Structural adaptations are the physical features of an organism that help it to survive and succeed in its environment. Structural adaptations can affect the way the creature moves, eats, reproduces or protects itself.
Structural adaptations are the result of the evolutionary process, which stems from the mutation of genes over time. Some mutations are of benefit to the organism while others are not. Creatures with beneficial adaptations, such as sharper teeth for a carnivore, for example, or a longer bill in a bird, are more likely to survive longer and breed successfully. The beneficial adaptations eventually spread throughout the gene pool of the species across thousands of years.
The specific characteristics of each species are the result of structural adaptation. Some examples include:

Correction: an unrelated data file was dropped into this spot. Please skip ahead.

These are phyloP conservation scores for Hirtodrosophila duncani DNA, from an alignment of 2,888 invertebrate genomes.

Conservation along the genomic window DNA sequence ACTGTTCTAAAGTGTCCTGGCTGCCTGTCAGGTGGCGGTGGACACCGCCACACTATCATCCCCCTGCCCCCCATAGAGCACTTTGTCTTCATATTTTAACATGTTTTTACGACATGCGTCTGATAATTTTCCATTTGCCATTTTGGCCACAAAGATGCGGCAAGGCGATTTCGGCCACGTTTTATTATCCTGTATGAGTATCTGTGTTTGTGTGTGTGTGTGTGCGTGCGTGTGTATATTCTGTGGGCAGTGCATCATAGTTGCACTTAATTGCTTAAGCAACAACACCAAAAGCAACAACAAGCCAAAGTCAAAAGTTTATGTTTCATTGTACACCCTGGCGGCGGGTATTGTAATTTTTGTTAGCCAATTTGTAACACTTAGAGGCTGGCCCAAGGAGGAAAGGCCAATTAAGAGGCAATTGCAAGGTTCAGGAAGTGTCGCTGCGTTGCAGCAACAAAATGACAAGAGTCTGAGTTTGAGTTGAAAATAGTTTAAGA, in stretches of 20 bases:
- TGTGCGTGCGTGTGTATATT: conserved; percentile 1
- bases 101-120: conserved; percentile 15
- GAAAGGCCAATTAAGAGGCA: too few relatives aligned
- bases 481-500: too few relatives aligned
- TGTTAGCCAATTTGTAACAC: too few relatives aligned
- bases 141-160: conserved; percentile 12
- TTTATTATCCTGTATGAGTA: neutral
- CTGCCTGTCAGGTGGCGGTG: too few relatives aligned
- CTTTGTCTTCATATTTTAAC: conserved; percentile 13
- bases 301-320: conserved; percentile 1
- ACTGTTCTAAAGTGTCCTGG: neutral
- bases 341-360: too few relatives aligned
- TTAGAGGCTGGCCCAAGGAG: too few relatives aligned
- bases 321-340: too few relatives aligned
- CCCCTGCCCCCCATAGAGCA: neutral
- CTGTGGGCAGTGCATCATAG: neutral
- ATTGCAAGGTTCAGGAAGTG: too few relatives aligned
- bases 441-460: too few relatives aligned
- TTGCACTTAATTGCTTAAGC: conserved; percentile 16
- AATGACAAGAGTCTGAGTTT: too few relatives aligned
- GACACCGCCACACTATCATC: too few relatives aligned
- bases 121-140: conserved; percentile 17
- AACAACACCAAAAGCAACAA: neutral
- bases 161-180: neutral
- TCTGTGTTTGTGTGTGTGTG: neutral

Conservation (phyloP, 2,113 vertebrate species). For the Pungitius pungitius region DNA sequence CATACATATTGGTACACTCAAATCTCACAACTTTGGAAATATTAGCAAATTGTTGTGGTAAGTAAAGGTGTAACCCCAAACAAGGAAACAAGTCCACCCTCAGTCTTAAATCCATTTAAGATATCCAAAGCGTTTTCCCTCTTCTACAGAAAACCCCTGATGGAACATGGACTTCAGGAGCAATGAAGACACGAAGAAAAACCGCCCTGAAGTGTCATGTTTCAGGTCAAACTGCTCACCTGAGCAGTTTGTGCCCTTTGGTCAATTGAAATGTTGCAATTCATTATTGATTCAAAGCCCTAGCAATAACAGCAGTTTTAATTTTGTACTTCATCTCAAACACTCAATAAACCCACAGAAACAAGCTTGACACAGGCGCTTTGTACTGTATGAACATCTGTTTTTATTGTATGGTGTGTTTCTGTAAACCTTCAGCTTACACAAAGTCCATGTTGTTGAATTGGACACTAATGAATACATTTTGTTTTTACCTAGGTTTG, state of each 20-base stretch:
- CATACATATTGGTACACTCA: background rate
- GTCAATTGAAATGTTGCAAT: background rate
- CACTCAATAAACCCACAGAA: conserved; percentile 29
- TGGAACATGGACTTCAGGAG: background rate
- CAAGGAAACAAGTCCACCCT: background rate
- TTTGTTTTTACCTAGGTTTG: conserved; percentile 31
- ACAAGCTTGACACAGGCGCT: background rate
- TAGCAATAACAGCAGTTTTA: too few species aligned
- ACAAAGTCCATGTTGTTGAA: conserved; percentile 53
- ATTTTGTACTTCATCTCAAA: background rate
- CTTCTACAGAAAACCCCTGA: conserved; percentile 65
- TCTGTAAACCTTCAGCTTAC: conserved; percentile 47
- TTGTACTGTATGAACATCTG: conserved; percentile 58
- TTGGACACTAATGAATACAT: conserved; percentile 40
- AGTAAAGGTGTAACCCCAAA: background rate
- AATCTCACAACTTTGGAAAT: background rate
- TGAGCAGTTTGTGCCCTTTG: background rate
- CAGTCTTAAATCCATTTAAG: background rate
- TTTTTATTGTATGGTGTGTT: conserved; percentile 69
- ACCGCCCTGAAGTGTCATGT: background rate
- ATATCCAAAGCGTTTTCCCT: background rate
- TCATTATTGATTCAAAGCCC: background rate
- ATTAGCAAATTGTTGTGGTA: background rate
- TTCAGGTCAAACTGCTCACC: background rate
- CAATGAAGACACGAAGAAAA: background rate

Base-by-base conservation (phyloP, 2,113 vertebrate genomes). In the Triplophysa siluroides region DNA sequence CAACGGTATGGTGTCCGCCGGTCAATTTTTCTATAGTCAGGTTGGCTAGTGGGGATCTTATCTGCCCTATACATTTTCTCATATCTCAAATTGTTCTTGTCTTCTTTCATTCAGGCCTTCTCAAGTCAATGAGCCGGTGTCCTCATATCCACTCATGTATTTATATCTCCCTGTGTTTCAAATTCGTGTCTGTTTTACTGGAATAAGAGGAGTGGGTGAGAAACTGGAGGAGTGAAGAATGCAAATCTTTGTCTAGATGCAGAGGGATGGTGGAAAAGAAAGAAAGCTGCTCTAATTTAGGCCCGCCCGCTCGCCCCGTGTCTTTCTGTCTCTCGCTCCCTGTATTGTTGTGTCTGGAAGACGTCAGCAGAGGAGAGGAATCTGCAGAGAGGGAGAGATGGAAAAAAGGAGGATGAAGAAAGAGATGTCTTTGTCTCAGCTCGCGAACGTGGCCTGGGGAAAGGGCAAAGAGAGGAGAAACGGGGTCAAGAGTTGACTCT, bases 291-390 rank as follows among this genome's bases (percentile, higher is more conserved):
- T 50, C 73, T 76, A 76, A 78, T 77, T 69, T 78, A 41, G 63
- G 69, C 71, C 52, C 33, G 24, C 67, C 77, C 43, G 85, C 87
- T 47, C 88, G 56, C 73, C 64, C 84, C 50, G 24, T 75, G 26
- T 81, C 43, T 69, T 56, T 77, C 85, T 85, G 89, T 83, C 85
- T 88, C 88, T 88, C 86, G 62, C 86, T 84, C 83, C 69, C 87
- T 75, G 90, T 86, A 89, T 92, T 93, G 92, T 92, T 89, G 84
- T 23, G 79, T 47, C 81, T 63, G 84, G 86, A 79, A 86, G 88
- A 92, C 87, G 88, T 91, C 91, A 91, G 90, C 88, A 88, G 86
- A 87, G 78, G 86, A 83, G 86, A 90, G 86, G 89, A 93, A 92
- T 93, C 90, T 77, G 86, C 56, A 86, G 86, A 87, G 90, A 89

- The duck has webbed feet for propelling it through the water and strong wings to take to flight quickly.
- The rabbit's fur changes color according to the seasons to provide camouflage that protects it from predators.
- The leaves of the carnivorous pitcher plant form cups, or pitchers, that fill with water, drowning insects that they then digest.
The theory of structural adaptation comes from Darwin's observation of finches on the Galapagos Islands. The finches had all come from the mainland and were all the same physically at one time. Yet, he saw that in each area of the islands, there were subspecies of finches that had different beaks and adapted to the unique food sources of their specific environment.